This month, Emily Bailin of the NAMLE’s Student Leadership Council, interviewed Ethan Delavan, the new Director of Technology at The Bush School in Seattle, Washington. Delavan oversees not only technical infrastructure, support and training, but also the library and technology-related curriculum development. Part of Ethan’s job at Bush is to analyze existing media, information and technology literacy curricula and help the faculty develop offerings in these areas, both as destination classes and as integrated threads in content-focused units.
Since Bush is dedicated to the power of personal relationships, any changes in the use of technology require careful and collaborative consideration. Integral to this consideration is a close study of media literacy, especially as it extends traditional notions of literacy. For example, at the youngest ages, K-2nd, the library staff are assisting classroom teachers in bringing tablets into the classrooms to replace older audiovisual reading resources. It is important that these resources are accessible and engaging to young children and that students learn to read expressively in using them. Also under consideration at this age are technologies that deepen student cognition in the areas of logical problem solving, preparing them for later computing work, and at the same time maintaining the interpersonal culture of the classroom.
Grades 3-5 are delving into inquiry learning methods and investigating multimedia production technologies that can help them express their original ideas in rigorous and accessible ways. An understanding of how to access and analyze existing media is critical to this process, and here again the library plays an essential role in the unfolding of the curriculum. The library/technology department is working with teachers of these grades to extend the technology available for these units and to teach the skills required to leverage these technologies for inquiry and communication.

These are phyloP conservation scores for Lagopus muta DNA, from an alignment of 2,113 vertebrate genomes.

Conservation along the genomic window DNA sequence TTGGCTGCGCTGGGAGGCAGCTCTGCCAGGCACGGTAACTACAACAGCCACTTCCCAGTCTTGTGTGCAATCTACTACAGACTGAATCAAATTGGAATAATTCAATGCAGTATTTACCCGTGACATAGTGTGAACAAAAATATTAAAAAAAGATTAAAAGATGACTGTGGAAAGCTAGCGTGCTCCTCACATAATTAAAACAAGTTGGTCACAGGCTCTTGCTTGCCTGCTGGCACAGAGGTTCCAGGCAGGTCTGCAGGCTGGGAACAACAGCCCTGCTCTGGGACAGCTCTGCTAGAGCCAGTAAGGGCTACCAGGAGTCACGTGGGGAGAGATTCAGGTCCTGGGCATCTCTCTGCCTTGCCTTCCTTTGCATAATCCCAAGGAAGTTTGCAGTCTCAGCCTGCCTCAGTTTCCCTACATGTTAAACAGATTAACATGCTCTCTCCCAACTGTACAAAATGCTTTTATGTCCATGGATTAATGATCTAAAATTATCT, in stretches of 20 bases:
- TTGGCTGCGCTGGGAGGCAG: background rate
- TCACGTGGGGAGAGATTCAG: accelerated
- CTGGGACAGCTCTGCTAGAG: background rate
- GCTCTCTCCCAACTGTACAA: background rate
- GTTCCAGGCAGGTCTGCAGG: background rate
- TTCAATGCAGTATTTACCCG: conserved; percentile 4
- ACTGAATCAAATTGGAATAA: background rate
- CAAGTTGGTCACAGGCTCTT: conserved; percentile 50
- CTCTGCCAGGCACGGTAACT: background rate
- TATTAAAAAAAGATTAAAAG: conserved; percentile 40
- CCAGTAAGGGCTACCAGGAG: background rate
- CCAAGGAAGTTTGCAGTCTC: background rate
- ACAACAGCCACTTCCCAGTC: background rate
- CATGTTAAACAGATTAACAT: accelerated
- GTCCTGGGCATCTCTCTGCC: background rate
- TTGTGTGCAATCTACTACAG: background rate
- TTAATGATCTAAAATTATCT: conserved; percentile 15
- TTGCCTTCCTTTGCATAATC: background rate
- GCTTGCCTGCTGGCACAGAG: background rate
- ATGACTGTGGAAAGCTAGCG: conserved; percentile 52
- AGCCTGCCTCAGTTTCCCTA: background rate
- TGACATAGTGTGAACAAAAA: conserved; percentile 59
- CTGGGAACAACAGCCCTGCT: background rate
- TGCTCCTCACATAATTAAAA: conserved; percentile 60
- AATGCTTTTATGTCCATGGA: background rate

In the middle school, media forms a strong component of the learning. Teachers are quickly moving toward paperless methods of collaboration and editing. This has spurred a great deal of discussion about how to offer media-rich investigations to this age group. Design thinking, media tools and information literacies figure strongly in this discussion. Bush’s middle school offers elective courses that change each term and meet three times per week for a double period. This represents a strong commitment to nurture student interests and provide programs that they find immediately relevant to their digitally infused culture. These electives have featured media-literacy oriented subjects from political film study to digital filmmaking to creative technology. The middle school division also hosts the Middle School Media Festival, inviting schools from all over the region.
The upper school has offered computer art, electronic music, and digital publishing for many years. And Bush is now quickly branching into computer science, media production, and multi-disciplinary engineering. Besides these curricular offerings, the upper school also offers short-notice electives called Action Module Projects where teachers structure a hands-on investigation in a subject that often falls outside a traditional high school scope. For example, some students this term are producing their own radio show, while others are investigating the power of story through video production. Upper school students make frequent use of the MakerSpace offered in the library, where they have worked on such projects such as a “quad-copter” with camera and payload, a computer-controlled wood router, and a prosthetic hand.